promoting virtue and knowledge, and by recommending whatsoever may be either useful or ornamental to fociety.

I know that the homage I now pay you, is offering a kind of violence to one who is as solicitous to shun applause, as he is assiduous to deserve it. But, my Lord, this is perhaps the only particular, in which your prudence will be always difappointed

While justice, candour, equanimity, a zeal for the good of your country, and the most persuasive eloquence in bringing over others to it, are valuable distinctions, You are not to expect that the Public will fo far comply with your incli


nations, as to forbear celebrating such extraordinary qualities. It is in vain that you have endeavoured to conceal your share of merit, in the many national fervices which You have effected. Do what You oi will, the present age will be talking of your virtues, though posterity alone will do them justice.

Other men pass through oppositions and contending interests in the ways of ambition; but your great abilities have been invited to power, and importuned to accept of advancement. Nor is it strange that this should happen to your Lordship, who could bring into the service of your Sovereign the arts and policies of ancient Greece and Rome, as well as the most


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exact knowledge of our own constitution in particular, and of the interests of Europe in general ; to which I must also add, a certain dignity in Yourself, that, to say the least of it, has been always equal to those great honours which have been conferred upon You.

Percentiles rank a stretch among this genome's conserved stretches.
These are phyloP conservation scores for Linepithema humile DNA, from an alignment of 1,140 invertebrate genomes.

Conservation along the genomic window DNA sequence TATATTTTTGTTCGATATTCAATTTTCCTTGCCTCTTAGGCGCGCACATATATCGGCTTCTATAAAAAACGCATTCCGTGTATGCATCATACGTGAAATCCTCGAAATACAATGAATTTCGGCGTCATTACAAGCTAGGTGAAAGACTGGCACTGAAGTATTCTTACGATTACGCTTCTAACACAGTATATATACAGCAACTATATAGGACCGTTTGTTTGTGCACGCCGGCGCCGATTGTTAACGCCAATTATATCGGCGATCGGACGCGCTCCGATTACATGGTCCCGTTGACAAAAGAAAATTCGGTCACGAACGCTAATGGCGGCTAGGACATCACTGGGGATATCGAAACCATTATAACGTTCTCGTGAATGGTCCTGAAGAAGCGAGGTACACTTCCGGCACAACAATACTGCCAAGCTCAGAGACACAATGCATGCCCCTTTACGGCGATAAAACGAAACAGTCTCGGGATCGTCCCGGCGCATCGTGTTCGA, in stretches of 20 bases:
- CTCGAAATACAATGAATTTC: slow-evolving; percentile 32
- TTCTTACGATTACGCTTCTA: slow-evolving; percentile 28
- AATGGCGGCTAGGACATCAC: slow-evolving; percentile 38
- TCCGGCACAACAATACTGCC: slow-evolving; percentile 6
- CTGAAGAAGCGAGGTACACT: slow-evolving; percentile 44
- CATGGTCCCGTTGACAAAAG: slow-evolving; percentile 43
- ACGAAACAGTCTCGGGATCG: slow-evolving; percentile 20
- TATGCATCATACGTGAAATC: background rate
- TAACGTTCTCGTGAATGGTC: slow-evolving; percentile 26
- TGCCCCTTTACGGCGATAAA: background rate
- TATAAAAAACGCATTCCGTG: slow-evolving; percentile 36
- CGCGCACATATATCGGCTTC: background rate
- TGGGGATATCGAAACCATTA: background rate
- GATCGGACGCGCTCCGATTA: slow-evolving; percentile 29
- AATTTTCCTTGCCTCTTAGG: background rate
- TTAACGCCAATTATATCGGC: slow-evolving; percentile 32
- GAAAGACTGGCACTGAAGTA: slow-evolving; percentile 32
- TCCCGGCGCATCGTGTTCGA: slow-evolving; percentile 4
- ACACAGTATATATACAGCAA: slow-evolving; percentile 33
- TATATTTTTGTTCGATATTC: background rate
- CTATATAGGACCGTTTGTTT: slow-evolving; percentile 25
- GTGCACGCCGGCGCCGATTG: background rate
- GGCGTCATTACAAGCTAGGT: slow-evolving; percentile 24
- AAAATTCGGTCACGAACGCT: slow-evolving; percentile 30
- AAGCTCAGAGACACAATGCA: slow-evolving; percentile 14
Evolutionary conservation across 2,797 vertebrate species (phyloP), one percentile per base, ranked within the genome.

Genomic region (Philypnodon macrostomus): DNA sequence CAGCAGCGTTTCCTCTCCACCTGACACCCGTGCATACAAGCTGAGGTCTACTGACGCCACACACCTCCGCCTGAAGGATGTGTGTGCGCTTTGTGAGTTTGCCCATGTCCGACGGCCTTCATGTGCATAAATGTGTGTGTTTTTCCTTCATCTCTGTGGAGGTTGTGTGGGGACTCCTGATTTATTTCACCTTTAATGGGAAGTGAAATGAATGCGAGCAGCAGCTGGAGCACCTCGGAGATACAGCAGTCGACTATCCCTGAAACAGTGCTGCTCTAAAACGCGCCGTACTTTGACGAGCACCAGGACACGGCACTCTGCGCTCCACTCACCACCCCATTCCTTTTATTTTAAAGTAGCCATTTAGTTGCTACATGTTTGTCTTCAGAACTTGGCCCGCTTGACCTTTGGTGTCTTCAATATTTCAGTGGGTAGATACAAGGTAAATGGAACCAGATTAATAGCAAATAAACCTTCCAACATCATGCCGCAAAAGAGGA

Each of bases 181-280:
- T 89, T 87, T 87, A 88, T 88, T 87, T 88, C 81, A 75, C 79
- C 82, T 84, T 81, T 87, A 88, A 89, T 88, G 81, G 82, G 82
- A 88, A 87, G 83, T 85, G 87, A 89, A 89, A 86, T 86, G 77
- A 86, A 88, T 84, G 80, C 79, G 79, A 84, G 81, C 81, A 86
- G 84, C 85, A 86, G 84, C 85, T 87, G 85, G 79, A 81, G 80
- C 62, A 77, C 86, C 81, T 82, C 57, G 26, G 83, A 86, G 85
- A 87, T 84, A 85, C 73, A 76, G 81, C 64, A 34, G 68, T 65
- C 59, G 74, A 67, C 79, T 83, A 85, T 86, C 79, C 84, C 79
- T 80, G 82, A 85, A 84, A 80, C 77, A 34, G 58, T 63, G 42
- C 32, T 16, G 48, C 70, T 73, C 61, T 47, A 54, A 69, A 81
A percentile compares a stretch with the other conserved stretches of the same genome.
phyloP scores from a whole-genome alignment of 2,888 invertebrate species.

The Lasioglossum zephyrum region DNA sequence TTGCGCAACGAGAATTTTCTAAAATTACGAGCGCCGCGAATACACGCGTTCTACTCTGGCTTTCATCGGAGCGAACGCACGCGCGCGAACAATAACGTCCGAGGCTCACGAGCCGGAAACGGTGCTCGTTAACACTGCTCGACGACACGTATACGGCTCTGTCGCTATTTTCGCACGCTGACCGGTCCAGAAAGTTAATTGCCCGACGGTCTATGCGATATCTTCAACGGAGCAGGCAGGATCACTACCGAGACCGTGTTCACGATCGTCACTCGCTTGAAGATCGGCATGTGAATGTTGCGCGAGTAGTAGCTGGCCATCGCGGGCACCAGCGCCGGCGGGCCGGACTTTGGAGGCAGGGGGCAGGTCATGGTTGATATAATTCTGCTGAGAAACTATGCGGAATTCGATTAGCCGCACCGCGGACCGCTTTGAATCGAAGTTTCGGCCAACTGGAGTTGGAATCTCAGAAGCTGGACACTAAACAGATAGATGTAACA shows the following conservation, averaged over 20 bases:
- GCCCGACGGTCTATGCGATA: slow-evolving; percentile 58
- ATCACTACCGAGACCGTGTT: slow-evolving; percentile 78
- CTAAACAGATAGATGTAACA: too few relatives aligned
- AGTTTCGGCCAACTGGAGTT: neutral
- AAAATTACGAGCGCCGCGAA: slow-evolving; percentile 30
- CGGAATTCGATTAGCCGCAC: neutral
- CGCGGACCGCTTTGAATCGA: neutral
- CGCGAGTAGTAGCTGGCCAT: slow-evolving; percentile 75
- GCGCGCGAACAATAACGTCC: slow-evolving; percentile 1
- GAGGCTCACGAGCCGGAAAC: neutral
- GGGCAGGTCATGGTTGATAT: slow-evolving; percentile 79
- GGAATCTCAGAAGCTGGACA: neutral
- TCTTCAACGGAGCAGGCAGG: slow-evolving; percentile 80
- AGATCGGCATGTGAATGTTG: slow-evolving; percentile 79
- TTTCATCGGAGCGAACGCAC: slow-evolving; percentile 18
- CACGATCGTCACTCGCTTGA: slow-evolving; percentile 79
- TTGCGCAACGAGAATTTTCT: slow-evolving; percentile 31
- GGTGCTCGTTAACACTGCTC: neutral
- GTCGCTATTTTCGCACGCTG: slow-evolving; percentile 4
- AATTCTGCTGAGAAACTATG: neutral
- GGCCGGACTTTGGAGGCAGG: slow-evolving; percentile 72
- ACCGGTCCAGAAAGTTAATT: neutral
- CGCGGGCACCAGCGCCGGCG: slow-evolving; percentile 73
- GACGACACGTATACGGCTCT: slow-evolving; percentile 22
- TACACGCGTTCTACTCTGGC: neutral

It is very well known, how much the Church owed to You in the most dangerous day it ever saw, that of the arraignment of its prelates; and how far the civil power, in the late and present reign, has been indebted to your counsels and wisdom.

But to enumerate the great advantages which the public has received from your administration,


would be a more proper work for an history than for an address of this nature.

Your Lordship appears as great in your private life, as in the most important offices which You have borne. I would therefore rather choose to speak of the pleasure You afford all who are admitted into your converfation, of your elegant taste in all the polite parts of learning, of your great humanity and complacency of manners, and of the furprizing influence which is peculiar to You, in making every one, who converses with your Lordship, prefer You to himself, without thinking the less meanly of his own talents. But if I should take notice of all that might be observed in


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your Lordship, I should have nothing new to say upon any other · character of distinction. I am,


Your Lordship’s

inost obedient,

most devoted,

humble Servant,


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